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  1. Saw this at the cinema a while back and I think it makes a difference on the big screen, far more atmospheric and more likely to jump at the jumpy bits. Big fan of Conjuring etc, this was more off-the-wall but I thought the internal movie logic worked.

    • It’s a fun film, but likely to be a cult item rather than a blockbuster. Parasitic twins are like genetically modified super soldiers for me, just worn smooth by over exposure as an idea. Can’t say I didn’t have a laugh, and the B movie police work is always amusing in Wan’s films.

  2. I really enjoyed this film! Yeah, its a bit more fun that horror, but you can tell it comes from a good place. James Wan has followed all the rules previously, but this film is something he can really pay homage to some of the more bizarre films from the 80’s. My favourite part of this film, is asking people to watch it, then getting a glazed look later, as they mention they lost the plot after a while haha I don’t think any other director could have got funding for this film? So, hoorah to James Wan, for keeping it real; fun 🙂

    • Keeping it mad AF! I really like Wan, and there’s some really slick moments in this. I was annoyed that he reached back to 80’s classics, but I can see why others will dig that. It’s not the kind of project that could have been a first film; it’s well smartly made, and at least visualises a truly insane conceit. I wouldn’t want to have money invested in it, but at the same time, it’s a cut above most horror due to Wan’s flamboyant style.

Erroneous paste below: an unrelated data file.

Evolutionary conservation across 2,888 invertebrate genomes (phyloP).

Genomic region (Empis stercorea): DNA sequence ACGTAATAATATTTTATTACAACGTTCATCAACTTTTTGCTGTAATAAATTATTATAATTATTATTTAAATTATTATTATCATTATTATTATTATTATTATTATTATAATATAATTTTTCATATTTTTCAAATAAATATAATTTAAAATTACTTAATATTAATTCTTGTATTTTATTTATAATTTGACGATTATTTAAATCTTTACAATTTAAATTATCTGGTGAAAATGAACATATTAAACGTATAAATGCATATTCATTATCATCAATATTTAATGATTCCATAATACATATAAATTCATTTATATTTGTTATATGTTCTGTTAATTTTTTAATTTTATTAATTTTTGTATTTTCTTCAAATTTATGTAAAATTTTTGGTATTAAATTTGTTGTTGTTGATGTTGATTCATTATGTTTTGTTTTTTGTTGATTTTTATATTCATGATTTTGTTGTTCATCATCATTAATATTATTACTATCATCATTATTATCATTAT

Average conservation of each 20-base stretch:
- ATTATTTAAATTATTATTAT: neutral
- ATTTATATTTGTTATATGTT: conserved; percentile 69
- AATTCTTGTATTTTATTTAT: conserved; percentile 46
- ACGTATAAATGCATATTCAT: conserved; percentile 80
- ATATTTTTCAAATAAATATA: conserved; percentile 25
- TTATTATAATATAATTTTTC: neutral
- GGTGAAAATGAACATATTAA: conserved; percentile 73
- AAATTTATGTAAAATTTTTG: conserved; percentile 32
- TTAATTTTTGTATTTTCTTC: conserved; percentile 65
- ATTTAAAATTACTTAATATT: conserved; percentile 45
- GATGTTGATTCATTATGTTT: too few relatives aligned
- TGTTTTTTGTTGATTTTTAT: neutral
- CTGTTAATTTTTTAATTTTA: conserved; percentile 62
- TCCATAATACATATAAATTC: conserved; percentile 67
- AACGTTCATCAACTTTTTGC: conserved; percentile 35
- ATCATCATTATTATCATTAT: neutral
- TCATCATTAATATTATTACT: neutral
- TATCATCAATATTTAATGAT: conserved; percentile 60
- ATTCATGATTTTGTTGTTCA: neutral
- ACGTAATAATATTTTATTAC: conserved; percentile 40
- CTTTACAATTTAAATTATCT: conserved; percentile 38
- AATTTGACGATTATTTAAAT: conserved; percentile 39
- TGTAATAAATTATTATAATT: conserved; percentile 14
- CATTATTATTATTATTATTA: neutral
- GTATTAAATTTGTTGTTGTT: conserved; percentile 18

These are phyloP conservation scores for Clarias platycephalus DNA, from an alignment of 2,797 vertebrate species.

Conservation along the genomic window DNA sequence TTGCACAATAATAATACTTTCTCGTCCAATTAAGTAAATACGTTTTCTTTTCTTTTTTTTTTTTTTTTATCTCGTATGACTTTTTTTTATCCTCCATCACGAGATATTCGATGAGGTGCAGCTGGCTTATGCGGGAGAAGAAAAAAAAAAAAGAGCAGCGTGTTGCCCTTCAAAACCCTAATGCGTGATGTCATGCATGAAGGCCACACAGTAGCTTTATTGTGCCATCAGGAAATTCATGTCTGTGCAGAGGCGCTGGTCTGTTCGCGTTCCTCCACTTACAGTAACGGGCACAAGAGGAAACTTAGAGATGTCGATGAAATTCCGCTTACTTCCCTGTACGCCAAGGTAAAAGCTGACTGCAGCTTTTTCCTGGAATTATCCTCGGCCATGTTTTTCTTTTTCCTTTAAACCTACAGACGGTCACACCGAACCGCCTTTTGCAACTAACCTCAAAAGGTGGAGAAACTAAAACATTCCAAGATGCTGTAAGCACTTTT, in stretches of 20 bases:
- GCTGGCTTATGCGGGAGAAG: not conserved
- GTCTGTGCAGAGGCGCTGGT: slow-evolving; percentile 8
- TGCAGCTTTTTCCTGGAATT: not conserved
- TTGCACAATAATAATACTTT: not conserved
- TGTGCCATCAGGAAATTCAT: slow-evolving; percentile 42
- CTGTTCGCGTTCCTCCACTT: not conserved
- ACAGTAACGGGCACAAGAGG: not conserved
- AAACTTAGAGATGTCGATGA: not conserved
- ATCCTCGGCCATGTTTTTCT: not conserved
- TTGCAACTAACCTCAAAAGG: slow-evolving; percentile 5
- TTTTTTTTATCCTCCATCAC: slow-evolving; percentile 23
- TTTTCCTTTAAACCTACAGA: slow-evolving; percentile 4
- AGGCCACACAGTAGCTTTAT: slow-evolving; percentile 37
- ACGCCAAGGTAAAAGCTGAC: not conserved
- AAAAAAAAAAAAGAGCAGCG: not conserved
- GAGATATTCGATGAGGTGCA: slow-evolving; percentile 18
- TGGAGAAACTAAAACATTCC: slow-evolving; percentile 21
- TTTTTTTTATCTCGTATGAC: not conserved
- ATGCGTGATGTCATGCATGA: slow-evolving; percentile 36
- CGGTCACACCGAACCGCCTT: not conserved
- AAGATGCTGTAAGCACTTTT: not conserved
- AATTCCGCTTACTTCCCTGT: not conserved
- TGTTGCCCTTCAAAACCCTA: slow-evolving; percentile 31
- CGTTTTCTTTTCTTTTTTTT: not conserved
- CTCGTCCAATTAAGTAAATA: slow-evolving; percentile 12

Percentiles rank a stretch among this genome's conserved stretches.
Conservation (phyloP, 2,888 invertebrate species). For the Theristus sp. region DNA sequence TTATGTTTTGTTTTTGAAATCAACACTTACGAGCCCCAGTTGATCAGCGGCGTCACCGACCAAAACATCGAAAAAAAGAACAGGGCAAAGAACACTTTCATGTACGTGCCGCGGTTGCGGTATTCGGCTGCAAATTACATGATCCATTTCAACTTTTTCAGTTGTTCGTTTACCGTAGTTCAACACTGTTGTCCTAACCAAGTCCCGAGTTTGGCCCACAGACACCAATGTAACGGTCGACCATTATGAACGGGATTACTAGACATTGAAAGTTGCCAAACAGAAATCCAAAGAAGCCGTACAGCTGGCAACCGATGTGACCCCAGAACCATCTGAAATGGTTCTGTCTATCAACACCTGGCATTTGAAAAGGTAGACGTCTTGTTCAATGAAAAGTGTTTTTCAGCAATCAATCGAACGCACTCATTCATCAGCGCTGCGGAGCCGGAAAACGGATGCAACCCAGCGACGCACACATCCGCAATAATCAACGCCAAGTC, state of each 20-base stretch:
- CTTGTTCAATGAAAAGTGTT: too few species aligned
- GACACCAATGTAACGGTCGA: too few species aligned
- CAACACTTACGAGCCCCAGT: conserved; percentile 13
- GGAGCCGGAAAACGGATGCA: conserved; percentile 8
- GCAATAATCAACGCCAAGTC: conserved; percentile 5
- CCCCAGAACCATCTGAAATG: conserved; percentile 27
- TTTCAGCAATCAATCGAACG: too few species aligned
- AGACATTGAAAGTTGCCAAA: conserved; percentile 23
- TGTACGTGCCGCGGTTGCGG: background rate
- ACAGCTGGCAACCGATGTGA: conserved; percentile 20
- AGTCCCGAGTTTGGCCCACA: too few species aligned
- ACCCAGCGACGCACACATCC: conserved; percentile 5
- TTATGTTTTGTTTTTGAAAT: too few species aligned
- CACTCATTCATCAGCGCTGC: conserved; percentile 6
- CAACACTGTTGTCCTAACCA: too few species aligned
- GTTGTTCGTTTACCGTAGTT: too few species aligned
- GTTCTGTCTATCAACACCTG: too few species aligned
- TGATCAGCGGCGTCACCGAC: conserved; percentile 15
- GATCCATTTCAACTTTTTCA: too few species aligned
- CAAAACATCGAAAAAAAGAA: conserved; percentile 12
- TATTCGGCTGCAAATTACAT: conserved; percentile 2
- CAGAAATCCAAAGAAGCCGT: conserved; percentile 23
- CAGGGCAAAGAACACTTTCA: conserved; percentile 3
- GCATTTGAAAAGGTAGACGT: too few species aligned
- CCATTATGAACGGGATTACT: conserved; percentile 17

3. I think the Outer Limits did an episode pretty much like this. except they turned it into rainbows and unicorns and everyone lived happily ever after. (and no superhero stuff)

    • I think it’s a very familiar story, it just never looked as crazy as this! Rainbows and unicorns not included…

          • I don’t think so. It was like this this morning.
            It shows your name “film-authority.com” but it isn’t clickable and it doesn’t show your pix.
            Maybe it’s always done that from your phone though?

            • ..so it may be a phone thing. At least most of the big name value commenters like yourself seem to have found a workaround while this weird error message gets sorted, sorry for taxing your patience…

  4. Was sort of looking forward to this so didn’t read after the spoiler alert. Sounds like you didn’t like the ending though, so wouldn’t a spoiler of an ending that spoiled the movie not be a spoiler but something that actually makes it better?

    • Fair enough, that’s what spoilers are for; this has all the trappings of a classic, some cool visuals, but the ending is one that everyone has seen several times over, albeit without the super-hero stuff. Brightburn and so on also seek to merge horror and super-hero action to divisive effect…actually, you’re right, this might be better to watch if you know where it’s headed, and dodn’t experience that sickening lurch of realising that the film you’re watching is taking an abrupt turn in the wrong direction…